Wood Look Vinyl Plank
This is a great option if you want the look of a wood floor but at a budget price point. OR if you live somewhere that moisture is an issue (lake house, basement, that kind of thing). This is a wood look vinyl plank flooring, with either a rigid core or a flexible one. This got its start in commercial interiors but made it's way into residential design as the patterns got better and better at fooling us!
Looks-wise the benefits are similar to engineered wood flooring. The difference here is that there is no actual wood in this product. Depending on the fanciness of it, it will very closely immolate engineered wood...or it will look plastic-y. This is most certainly something you need to touch and feel because there's a huge range of quality. The savvy person will know that these aren't real wood based on the feel.
Cost-wise you're going to pay even less than the engineered options. We typically budget about $6-8/SF installed for LVP floors.
Durability-wise vinyl wood-look floors are pretty bullet proof. They are great if you have kids or pets who routinely destroy everything you love. The really great benefit is that if you were to ever have a leak of some sort in your house, these can literally be lifted up, dried, and then put right back down. That is untrue of solid wood and engineered.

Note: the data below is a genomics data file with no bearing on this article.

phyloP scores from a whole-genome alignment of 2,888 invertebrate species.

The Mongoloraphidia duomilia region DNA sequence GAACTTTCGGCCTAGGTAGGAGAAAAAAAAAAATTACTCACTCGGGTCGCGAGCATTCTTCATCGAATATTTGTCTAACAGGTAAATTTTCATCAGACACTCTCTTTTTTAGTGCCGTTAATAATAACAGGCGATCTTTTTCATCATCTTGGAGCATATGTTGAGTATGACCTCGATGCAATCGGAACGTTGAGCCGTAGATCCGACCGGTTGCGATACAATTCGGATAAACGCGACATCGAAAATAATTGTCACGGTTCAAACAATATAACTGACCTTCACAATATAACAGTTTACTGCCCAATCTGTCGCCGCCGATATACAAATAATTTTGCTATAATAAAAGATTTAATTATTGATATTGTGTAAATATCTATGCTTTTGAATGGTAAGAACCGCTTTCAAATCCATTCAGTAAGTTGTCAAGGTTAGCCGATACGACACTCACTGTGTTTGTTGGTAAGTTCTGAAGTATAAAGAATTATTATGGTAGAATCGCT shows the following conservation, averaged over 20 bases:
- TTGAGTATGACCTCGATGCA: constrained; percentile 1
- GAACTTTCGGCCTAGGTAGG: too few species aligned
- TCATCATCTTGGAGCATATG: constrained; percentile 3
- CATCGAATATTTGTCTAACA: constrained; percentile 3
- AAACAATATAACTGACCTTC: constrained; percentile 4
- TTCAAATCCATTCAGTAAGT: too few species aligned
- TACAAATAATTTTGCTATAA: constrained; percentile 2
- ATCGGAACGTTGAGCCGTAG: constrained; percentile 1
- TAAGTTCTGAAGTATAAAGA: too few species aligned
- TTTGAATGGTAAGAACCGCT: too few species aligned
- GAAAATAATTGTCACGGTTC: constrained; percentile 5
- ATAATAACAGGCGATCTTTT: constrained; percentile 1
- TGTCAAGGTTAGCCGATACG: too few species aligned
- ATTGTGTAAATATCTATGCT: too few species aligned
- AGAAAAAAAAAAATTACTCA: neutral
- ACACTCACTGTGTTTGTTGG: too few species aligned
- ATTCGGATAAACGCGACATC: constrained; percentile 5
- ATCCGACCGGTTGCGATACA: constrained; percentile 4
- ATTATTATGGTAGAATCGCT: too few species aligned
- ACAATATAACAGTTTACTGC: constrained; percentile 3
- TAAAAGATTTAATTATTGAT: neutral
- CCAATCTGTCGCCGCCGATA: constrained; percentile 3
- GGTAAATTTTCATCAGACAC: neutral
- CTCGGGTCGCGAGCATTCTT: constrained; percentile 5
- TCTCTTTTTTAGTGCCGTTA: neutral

Wood Look Tile
OK technically this isn't a wood floor, but it LOOKS like one, so it's on my list. Wood look tile floor has come a long way and is now a viable option to use outside of a bathroom o Looks-wise the wood look tiles have gotten really close to the appearance of wood. The key things to look for are LONG planks (4' or longer) that are rectified, meaning that they are cut to be exactly rectangular without a lot of variation. That allows you to have TEENY TINY grout joints. A big fat 1/4" or even 1/8" grout joint is a dead giveaway that your floors are tile. Also if your tiles are only 2' long, people aren't going to buy it. Under foot these are always going to be colder than a real wood floor and not have that little bit of give that wood has. Cost-wise the good wood look floors are comparable to engineered wood floors, since they take a lot of labor to install. We typically budget about $10-12/SF installed. Durability-wise wood look tile is going to preform like any other porcelain tile - which is really good. Their nemesis is a heavy object dropped directly on them or movement in your foundation, which could cause the tile to crack. Thankfully it's possible to have a tile or two taken up and replaced.
Laminate Wood - NOPE.
Imma keep this short. Just don't. With the other options out there, skip the laminate. It's not great when it gets wet and basically becomes a pile of garbage. It's not as durable as engineered. Not as moisture resistant as vinyl. Just go with one of those other options, mmmmkay?!
Phew! Hopefully this run down gave you some insight into all the different options out there! And of course we are always here to answer your burning questions on flooring (or basically anything else. I have so many opinions).